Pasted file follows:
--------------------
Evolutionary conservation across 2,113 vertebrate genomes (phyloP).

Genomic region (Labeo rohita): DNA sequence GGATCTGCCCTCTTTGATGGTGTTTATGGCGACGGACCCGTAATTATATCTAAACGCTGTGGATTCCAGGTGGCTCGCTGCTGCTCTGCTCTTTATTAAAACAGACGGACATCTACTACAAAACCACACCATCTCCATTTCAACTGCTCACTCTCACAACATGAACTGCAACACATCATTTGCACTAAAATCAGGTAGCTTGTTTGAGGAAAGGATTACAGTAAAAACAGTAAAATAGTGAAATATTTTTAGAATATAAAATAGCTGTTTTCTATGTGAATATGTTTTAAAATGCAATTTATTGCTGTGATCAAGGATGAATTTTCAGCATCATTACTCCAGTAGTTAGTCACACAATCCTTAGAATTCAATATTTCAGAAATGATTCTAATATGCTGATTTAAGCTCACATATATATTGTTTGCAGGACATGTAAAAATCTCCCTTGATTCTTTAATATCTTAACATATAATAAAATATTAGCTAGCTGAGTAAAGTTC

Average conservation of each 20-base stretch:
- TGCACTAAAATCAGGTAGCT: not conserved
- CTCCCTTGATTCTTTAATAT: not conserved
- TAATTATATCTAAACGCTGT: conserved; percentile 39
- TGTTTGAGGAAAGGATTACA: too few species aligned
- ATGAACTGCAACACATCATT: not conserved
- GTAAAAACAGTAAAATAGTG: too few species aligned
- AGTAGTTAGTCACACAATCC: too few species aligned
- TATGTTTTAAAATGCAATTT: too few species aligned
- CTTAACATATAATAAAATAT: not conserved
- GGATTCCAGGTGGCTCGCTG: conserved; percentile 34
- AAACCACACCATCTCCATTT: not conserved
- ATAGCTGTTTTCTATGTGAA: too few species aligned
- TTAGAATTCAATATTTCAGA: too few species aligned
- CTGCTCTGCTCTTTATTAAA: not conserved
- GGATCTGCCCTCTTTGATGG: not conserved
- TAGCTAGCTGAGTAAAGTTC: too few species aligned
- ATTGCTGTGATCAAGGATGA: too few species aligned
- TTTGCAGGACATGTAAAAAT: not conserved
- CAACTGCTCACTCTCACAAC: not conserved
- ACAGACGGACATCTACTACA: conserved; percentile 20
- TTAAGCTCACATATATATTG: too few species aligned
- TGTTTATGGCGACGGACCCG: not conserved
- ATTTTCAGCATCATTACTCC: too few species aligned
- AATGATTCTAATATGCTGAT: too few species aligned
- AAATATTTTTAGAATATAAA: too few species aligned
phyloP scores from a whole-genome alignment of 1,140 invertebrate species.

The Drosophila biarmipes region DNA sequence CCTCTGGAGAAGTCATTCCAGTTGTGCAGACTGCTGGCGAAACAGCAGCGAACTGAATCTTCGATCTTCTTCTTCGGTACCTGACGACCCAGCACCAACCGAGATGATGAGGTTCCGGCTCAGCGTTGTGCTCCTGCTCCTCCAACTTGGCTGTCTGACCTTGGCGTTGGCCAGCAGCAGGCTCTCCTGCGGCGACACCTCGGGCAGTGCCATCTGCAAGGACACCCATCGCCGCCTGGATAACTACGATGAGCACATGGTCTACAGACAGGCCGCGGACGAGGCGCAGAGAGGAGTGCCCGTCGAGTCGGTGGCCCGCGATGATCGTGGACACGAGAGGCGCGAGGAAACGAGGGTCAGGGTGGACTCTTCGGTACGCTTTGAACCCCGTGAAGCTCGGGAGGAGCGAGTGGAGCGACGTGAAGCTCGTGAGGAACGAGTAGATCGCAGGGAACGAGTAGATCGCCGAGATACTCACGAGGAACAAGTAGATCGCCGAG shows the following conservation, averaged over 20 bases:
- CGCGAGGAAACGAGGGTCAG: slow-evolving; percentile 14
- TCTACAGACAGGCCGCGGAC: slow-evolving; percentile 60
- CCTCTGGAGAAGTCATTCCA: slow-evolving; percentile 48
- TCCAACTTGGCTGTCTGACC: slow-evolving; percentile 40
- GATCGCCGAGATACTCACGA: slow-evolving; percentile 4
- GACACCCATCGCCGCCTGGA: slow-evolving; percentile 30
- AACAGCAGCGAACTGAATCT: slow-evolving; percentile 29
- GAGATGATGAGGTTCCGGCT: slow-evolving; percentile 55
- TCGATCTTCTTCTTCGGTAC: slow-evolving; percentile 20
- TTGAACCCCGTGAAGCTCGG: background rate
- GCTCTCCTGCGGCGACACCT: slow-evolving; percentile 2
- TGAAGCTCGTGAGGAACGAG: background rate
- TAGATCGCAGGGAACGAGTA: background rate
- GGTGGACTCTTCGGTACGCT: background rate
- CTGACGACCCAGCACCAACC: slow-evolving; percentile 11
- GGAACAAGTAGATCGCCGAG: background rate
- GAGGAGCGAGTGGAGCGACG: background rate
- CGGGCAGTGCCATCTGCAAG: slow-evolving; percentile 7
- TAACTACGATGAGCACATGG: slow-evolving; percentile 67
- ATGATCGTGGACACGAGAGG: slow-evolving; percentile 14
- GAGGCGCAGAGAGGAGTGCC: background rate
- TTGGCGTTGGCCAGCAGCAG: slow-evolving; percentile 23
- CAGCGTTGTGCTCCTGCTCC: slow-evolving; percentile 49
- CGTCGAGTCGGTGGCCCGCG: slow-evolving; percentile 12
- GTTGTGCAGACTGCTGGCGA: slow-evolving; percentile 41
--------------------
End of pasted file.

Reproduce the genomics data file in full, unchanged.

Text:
Evolutionary conservation across 2,113 vertebrate genomes (phyloP).

Genomic region (Labeo rohita): DNA sequence GGATCTGCCCTCTTTGATGGTGTTTATGGCGACGGACCCGTAATTATATCTAAACGCTGTGGATTCCAGGTGGCTCGCTGCTGCTCTGCTCTTTATTAAAACAGACGGACATCTACTACAAAACCACACCATCTCCATTTCAACTGCTCACTCTCACAACATGAACTGCAACACATCATTTGCACTAAAATCAGGTAGCTTGTTTGAGGAAAGGATTACAGTAAAAACAGTAAAATAGTGAAATATTTTTAGAATATAAAATAGCTGTTTTCTATGTGAATATGTTTTAAAATGCAATTTATTGCTGTGATCAAGGATGAATTTTCAGCATCATTACTCCAGTAGTTAGTCACACAATCCTTAGAATTCAATATTTCAGAAATGATTCTAATATGCTGATTTAAGCTCACATATATATTGTTTGCAGGACATGTAAAAATCTCCCTTGATTCTTTAATATCTTAACATATAATAAAATATTAGCTAGCTGAGTAAAGTTC

Average conservation of each 20-base stretch:
- TGCACTAAAATCAGGTAGCT: not conserved
- CTCCCTTGATTCTTTAATAT: not conserved
- TAATTATATCTAAACGCTGT: conserved; percentile 39
- TGTTTGAGGAAAGGATTACA: too few species aligned
- ATGAACTGCAACACATCATT: not conserved
- GTAAAAACAGTAAAATAGTG: too few species aligned
- AGTAGTTAGTCACACAATCC: too few species aligned
- TATGTTTTAAAATGCAATTT: too few species aligned
- CTTAACATATAATAAAATAT: not conserved
- GGATTCCAGGTGGCTCGCTG: conserved; percentile 34
- AAACCACACCATCTCCATTT: not conserved
- ATAGCTGTTTTCTATGTGAA: too few species aligned
- TTAGAATTCAATATTTCAGA: too few species aligned
- CTGCTCTGCTCTTTATTAAA: not conserved
- GGATCTGCCCTCTTTGATGG: not conserved
- TAGCTAGCTGAGTAAAGTTC: too few species aligned
- ATTGCTGTGATCAAGGATGA: too few species aligned
- TTTGCAGGACATGTAAAAAT: not conserved
- CAACTGCTCACTCTCACAAC: not conserved
- ACAGACGGACATCTACTACA: conserved; percentile 20
- TTAAGCTCACATATATATTG: too few species aligned
- TGTTTATGGCGACGGACCCG: not conserved
- ATTTTCAGCATCATTACTCC: too few species aligned
- AATGATTCTAATATGCTGAT: too few species aligned
- AAATATTTTTAGAATATAAA: too few species aligned
phyloP scores from a whole-genome alignment of 1,140 invertebrate species.

The Drosophila biarmipes region DNA sequence CCTCTGGAGAAGTCATTCCAGTTGTGCAGACTGCTGGCGAAACAGCAGCGAACTGAATCTTCGATCTTCTTCTTCGGTACCTGACGACCCAGCACCAACCGAGATGATGAGGTTCCGGCTCAGCGTTGTGCTCCTGCTCCTCCAACTTGGCTGTCTGACCTTGGCGTTGGCCAGCAGCAGGCTCTCCTGCGGCGACACCTCGGGCAGTGCCATCTGCAAGGACACCCATCGCCGCCTGGATAACTACGATGAGCACATGGTCTACAGACAGGCCGCGGACGAGGCGCAGAGAGGAGTGCCCGTCGAGTCGGTGGCCCGCGATGATCGTGGACACGAGAGGCGCGAGGAAACGAGGGTCAGGGTGGACTCTTCGGTACGCTTTGAACCCCGTGAAGCTCGGGAGGAGCGAGTGGAGCGACGTGAAGCTCGTGAGGAACGAGTAGATCGCAGGGAACGAGTAGATCGCCGAGATACTCACGAGGAACAAGTAGATCGCCGAG shows the following conservation, averaged over 20 bases:
- CGCGAGGAAACGAGGGTCAG: slow-evolving; percentile 14
- TCTACAGACAGGCCGCGGAC: slow-evolving; percentile 60
- CCTCTGGAGAAGTCATTCCA: slow-evolving; percentile 48
- TCCAACTTGGCTGTCTGACC: slow-evolving; percentile 40
- GATCGCCGAGATACTCACGA: slow-evolving; percentile 4
- GACACCCATCGCCGCCTGGA: slow-evolving; percentile 30
- AACAGCAGCGAACTGAATCT: slow-evolving; percentile 29
- GAGATGATGAGGTTCCGGCT: slow-evolving; percentile 55
- TCGATCTTCTTCTTCGGTAC: slow-evolving; percentile 20
- TTGAACCCCGTGAAGCTCGG: background rate
- GCTCTCCTGCGGCGACACCT: slow-evolving; percentile 2
- TGAAGCTCGTGAGGAACGAG: background rate
- TAGATCGCAGGGAACGAGTA: background rate
- GGTGGACTCTTCGGTACGCT: background rate
- CTGACGACCCAGCACCAACC: slow-evolving; percentile 11
- GGAACAAGTAGATCGCCGAG: background rate
- GAGGAGCGAGTGGAGCGACG: background rate
- CGGGCAGTGCCATCTGCAAG: slow-evolving; percentile 7
- TAACTACGATGAGCACATGG: slow-evolving; percentile 67
- ATGATCGTGGACACGAGAGG: slow-evolving; percentile 14
- GAGGCGCAGAGAGGAGTGCC: background rate
- TTGGCGTTGGCCAGCAGCAG: slow-evolving; percentile 23
- CAGCGTTGTGCTCCTGCTCC: slow-evolving; percentile 49
- CGTCGAGTCGGTGGCCCGCG: slow-evolving; percentile 12
- GTTGTGCAGACTGCTGGCGA: slow-evolving; percentile 41